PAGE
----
If successful literacy is grounded in a student’s language use, then the complexities of multilingual realities are important to address in reading development. Culturally relevant literacy approaches for students who are deaf or hard of hearing draw on student experiences in ways that integrate their linguistic and cultural background into the literacy acquisition process. When a bi- or tricultural approach is in place, literacy instruction can build on the child’s ability to describe one’s own experience. Yet most literacy curricula are taught from the perspective of the dominant, English-speaking, hearing culture (Simms & Thumann, 2007). Furthermore, accountability reforms in the United States emphasize English literacy development from the earliest grades to the detriment of multilingual approaches that may require additional time before English literacy is at grade level. When assessment focuses only on English literacy development, and not on literacy development in a broader sense, students from diverse language backgrounds are labeled as “non-proficient” readers at a time when they are still developing their English language skills.
Bilingual education, reemerging in earnest about 30 years ago, is seen by some as a potentially fruitful model to use in educating deaf and hard of hearing students in a way that honors both the dominant English culture and the Deaf culture (e.g., Cangiano, 1992; Cline, 1997; LaSasso & Metzger, 1998; Laurence, 1991; Moores, 2008b; Wilbur, 2000; Zaitseva, Pursglove, & Gregory, 1999; for critiques, see also Mayer & Akamatsu, 1999; Stuckless, 1991). For students who are deaf or hard of hearing, the bilingual model combines American Sign Language and English in instruction. This strategy is, in part, a response to the perceived limitations of an oral-only or total communication (English with supplementary signs) environment. American Sign Language may be a more suitable first language for many students with hearing loss because it is communicated through the eyes, hands, and face. There is also emerging evidence of the strengths of bilingualism, including its effects in the areas of executive function and cognitive flexibility (Bialystok, Craik, & Ryan, 2006; Kushalnagar, Hannay, & Hernandez, 2010). Although the increase in cochlear implants may reduce the sole use of American Sign Language in instruction, American Sign Language will still play a role in the lives of students who are deaf or hard of hearing. Many hope that students who receive instruction in both American Sign Language and English will achieve higher levels of reading proficiency, and thus academic success, than those using only one mode of communication and instruction (Power, Hyde, & Leigh, 2008). The goal of the bilingual-bicultural movement reflects a “desire of many Deaf parents and parents of deaf children to have their children educated in an environment that supports and values both hearing and deaf culture and language” (Saunders, 1997, p. 62).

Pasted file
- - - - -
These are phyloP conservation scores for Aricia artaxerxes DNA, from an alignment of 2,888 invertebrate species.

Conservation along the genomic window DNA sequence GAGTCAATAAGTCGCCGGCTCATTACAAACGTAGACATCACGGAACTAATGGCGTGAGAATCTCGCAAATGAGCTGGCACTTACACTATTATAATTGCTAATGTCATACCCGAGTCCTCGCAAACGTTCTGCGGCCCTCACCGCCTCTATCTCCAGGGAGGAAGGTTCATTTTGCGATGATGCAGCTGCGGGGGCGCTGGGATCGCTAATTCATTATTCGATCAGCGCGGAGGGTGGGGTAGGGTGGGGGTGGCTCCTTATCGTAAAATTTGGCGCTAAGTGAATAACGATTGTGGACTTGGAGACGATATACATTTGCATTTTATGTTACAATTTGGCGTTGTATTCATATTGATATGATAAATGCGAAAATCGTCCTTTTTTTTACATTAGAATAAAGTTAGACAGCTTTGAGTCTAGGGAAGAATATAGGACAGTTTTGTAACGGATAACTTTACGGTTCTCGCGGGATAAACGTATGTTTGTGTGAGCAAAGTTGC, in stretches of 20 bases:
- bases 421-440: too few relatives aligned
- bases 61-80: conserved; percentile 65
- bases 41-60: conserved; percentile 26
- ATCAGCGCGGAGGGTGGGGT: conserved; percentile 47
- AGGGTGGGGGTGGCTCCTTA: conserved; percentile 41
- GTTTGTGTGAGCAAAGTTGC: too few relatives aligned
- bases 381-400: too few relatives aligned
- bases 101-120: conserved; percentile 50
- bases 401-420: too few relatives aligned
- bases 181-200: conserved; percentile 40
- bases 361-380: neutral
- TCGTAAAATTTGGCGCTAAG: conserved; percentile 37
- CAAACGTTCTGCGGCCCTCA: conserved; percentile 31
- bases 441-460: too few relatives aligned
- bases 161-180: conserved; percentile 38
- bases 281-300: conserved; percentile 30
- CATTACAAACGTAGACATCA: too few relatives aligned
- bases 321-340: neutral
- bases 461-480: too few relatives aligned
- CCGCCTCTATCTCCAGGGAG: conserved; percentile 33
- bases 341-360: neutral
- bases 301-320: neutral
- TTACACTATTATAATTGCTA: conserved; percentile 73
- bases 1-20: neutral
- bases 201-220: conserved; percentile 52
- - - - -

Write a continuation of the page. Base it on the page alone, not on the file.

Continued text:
2. Although I will primarily be discussing the bilingual education movement, many classrooms couple bilingual with bicultural emphases (Bi-Bi classrooms). Issues of culture are certainly important in discussing language development in deaf and hard of hearing children. The literature base, however, pertains almost exclusively to bilingual issues.